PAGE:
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This is a current list of articles from 2013. Use the search features above to find more.


Volume: 9
Issue: 1
Year of Publication: 2013
Type of Content: Article

Containing the Monster: The Golem in Expressionist Film and Theater
Mia Spiro, University of Glasgow
The Jewish legend of the Golem – a mythic being created by rabbis and mystics versed in Kabbalah and the secrets of creation – has long held an intense fascination for writers and artists in Western culture. Jewish parables relating to the Golem date back to the fourth or fifth centuries; throughout the Middle Ages and into the Romantic era the legend continued to transform in power and scope.

Volume: 9
Issue: 1
Year of Publication: 2013
Type of Content: Article

Modernist Yiddish Aesthetics, I. L. Peretz’s Middlebrow Yiddish Poetics,and the Place of Yehoash in Modernist and Middlebrow Literary History
Michael T. Williamson, Indiana University of Pennsylvania
Yehoash (the pen name for Solomon Bloomgarden, 1870-1927) was a revered Yiddish poet during the interwar period, the Holocaust, and the immediate aftermath of the Holocaust. This essay establishes a critical methodology for recovering the work of this important Jewish poet.

Volume: 9
Issue: 1
Year of Publication: 2013
Type of Content: Article

“Sideways” Feminism: Rebecca West and the Saturday Evening Post, 1928
Margaret D. Stetz, University of Delaware
Military leaders and progressives move forwards; cowards and conservatives move backwards. Who or what moves sideways? Only sinister creatures — snakes and spiders, things that slither or creep — and, according to Rebecca West, some women.

Volume: 9
Issue: 1
Year of Publication: 2013
Type of Content: Article

“Shrill small voices ... drowned out by the general trumpetings of praise”: The Reception of Noël Coward’s Cavalcade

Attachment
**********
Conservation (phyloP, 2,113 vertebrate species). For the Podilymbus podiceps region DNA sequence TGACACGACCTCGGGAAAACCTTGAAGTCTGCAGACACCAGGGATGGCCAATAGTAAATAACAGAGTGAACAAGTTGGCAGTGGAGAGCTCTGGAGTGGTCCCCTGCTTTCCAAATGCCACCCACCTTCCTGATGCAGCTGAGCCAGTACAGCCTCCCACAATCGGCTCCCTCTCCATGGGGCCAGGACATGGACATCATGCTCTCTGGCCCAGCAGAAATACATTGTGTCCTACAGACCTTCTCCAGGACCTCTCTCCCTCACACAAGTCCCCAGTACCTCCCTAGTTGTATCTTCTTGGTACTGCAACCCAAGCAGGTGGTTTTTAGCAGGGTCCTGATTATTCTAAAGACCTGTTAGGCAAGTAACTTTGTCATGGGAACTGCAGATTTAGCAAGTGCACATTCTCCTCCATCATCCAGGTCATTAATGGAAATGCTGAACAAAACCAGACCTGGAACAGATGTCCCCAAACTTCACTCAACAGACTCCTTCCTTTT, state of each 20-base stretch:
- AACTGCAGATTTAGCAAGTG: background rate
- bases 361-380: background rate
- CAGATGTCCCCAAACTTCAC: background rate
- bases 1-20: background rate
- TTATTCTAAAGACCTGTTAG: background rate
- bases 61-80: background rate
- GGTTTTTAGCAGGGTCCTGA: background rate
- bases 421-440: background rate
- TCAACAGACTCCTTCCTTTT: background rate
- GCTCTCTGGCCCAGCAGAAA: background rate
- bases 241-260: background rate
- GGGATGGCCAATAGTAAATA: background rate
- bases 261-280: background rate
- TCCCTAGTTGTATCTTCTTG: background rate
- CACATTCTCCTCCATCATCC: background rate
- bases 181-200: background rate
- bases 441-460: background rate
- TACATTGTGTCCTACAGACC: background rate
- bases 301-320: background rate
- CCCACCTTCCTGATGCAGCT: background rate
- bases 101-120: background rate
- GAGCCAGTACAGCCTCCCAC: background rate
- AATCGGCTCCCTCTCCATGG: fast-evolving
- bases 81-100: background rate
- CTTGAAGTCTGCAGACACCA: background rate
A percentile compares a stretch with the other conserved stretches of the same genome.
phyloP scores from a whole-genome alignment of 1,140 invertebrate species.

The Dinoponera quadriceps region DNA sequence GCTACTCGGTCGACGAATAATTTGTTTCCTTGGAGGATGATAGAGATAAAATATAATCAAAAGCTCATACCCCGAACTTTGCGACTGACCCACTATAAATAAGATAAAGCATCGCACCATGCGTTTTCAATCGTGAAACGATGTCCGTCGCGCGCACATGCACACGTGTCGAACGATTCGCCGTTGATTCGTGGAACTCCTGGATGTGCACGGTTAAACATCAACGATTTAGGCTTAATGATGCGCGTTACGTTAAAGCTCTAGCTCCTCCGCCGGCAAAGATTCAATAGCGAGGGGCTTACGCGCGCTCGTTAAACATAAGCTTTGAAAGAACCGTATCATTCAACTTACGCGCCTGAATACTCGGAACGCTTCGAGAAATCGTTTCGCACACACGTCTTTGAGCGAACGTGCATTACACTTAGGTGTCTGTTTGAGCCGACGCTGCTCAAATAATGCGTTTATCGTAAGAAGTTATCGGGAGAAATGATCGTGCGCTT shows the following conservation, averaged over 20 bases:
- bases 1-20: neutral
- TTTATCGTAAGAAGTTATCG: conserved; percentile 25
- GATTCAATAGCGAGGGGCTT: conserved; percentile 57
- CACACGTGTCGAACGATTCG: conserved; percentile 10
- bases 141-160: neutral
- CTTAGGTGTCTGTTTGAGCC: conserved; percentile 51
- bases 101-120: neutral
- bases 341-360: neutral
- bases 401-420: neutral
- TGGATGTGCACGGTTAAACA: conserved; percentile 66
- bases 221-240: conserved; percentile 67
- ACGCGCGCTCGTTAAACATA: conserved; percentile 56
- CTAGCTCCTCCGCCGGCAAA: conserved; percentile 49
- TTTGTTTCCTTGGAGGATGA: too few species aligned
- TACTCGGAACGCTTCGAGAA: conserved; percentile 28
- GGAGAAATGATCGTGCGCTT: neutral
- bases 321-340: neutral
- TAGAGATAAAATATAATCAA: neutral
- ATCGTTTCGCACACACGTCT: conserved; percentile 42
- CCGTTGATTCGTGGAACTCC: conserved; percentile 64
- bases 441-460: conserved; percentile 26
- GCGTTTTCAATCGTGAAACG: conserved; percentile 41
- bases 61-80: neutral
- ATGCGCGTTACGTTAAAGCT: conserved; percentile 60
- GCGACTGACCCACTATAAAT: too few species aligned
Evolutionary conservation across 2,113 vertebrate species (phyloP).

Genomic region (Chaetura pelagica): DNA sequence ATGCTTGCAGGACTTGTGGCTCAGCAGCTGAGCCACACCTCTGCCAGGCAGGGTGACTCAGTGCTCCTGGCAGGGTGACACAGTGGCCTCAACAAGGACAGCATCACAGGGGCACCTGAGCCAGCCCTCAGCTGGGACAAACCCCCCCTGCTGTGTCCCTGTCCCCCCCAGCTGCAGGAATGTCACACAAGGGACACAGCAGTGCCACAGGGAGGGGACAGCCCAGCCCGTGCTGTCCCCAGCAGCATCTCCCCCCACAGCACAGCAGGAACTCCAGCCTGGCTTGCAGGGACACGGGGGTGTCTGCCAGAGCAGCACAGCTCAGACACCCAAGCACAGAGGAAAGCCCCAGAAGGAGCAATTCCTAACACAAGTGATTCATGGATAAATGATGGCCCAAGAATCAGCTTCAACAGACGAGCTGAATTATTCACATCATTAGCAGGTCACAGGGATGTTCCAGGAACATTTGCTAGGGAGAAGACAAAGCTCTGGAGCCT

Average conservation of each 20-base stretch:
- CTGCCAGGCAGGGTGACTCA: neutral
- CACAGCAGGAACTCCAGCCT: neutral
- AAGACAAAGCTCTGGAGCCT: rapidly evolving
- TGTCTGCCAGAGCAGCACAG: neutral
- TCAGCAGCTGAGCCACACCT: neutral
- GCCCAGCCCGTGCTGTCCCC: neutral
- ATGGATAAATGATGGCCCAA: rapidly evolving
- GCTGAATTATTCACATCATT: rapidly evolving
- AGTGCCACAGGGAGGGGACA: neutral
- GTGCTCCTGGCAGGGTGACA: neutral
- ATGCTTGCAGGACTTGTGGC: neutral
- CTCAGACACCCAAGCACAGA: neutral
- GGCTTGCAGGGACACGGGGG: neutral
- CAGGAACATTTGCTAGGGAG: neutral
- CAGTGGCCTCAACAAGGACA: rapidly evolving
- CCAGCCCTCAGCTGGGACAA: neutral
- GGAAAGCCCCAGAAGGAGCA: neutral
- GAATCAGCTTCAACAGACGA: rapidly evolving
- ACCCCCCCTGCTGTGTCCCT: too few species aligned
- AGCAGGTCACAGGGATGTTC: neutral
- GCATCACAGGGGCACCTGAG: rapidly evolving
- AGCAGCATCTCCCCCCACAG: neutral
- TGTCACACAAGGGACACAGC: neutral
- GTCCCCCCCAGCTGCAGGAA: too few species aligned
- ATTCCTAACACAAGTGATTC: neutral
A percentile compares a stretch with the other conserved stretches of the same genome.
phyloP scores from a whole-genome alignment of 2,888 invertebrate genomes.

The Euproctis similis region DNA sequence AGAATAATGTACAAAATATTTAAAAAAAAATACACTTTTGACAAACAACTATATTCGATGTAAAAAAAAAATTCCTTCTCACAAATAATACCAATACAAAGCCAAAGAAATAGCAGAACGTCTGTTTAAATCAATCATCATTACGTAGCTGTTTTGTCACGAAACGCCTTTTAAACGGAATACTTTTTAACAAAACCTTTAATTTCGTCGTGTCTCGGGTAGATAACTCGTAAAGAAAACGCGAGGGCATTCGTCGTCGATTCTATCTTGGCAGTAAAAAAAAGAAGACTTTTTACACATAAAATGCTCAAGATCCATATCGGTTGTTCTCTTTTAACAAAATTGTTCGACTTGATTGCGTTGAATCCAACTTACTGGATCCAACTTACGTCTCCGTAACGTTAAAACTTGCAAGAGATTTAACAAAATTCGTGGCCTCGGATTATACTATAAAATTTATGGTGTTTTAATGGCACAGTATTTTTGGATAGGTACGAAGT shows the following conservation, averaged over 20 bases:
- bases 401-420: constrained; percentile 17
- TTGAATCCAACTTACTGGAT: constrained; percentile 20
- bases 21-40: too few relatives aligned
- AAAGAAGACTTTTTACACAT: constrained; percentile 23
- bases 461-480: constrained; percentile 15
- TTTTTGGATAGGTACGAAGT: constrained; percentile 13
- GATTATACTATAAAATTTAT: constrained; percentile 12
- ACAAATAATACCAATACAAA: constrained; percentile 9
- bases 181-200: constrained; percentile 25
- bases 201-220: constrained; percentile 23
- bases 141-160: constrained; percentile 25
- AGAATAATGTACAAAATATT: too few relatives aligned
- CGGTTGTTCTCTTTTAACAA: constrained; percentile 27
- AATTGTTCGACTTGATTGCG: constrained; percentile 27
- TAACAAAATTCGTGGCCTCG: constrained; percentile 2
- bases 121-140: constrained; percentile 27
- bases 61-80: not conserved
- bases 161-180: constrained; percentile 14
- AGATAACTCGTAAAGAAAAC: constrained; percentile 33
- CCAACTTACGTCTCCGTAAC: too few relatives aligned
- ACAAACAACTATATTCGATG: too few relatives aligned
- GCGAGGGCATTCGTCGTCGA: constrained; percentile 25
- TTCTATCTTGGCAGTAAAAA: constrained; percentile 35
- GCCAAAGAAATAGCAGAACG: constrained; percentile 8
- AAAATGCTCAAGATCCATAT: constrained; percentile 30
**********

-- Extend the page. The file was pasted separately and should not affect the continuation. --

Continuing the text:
Rebecca Cameron, DePaul University
When Virginia Woolf first met Noël Coward at one of Sybil Colefax’s famous social gatherings in 1928, she was thoroughly charmed: she praised him as “a miracle, a prodigy” and, after seeing his hit revue, This Year of Grace, wrote a letter enthusiastically encouraging him to try his hand at novels that would “put these cautious, creeping novels that one has to read silently in an arm chair deep, deep in the shade” (Letters 3: 478). By 1934, she was referring to him in her letters as “Noël Coward whose works I despise” (Letters 5: 273) and dismissing his gifts in her diary as “all out of the 6d box at Woolworth’s. . . . Nothing there: but the heroic beating” (Diary 4: 259).

Volume: 9
Issue: 1
Year of Publication: 2013
Type of Content: Article

Defining Detective Fiction in Interwar Britain
Victoria Stewart, University of Leicester
In an autobiographical anecdote, the British novelist Jeanette Winterson describes how she was awakened to literature after being sent to the public library to collect some books for her adoptive mother, who, apart from religious tracts, read only detective fiction. This story is framed as, in part, a paean to Britain’s continually under-threat public library services, a reminder that they are not just the providers of a “weekly haul” of detective stories for readers like Mrs Winterson (Winterson), but can also introduce a literature-deprived youngster like Jeanette to high culture.

Volume: 9
Issue: 1
Year of Publication: 2013
Type of Content: Article

Baziotes, Surrealism, and Boxing: “Life in a Squared Ring”
Mona Hadler, CUNY, Brooklyn College and The Graduate Center
The boxer, as a cultural icon who stands at the center of debates on class, race, politics and sexuality, has held a seemingly endless fascination for artists and writers from ancient times to the present. Our story here dates to the early forties when Surrealist writers turned their attention to a fierce and flamboyant Senegalese boxer called Battling Siki, at the moment when a young boxer artist, William Baziotes, fell under their orb in New York City.